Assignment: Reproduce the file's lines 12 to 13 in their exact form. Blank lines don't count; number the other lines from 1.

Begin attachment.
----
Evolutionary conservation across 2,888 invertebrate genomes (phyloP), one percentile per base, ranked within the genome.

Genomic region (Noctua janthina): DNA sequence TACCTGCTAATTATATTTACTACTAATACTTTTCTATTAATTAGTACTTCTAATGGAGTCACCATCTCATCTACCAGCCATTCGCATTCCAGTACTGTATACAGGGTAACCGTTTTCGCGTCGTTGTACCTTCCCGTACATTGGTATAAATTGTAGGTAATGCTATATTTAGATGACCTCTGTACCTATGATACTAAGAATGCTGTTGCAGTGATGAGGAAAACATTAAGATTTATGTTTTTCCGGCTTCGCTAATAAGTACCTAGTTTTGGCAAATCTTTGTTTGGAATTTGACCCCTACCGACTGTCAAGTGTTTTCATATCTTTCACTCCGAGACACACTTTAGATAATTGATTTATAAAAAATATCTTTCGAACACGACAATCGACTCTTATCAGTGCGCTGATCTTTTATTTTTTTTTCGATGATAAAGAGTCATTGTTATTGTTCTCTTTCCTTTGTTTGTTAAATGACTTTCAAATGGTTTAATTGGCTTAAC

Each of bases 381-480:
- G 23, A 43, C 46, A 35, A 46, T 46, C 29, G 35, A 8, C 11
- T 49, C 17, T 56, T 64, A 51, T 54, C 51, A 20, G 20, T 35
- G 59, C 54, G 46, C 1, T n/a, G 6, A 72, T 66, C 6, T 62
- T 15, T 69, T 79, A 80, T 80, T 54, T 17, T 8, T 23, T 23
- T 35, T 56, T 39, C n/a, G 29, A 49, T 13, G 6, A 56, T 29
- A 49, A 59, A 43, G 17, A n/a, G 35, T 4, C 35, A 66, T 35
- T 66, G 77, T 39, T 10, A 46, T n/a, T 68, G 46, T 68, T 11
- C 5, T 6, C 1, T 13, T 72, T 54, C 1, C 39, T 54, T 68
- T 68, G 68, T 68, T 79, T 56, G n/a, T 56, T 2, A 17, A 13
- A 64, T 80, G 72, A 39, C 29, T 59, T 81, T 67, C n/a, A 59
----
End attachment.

- T 68, G 68, T 68, T 79, T 56, G n/a, T 56, T 2, A 17, A 13
- A 64, T 80, G 72, A 39, C 29, T 59, T 81, T 67, C n/a, A 59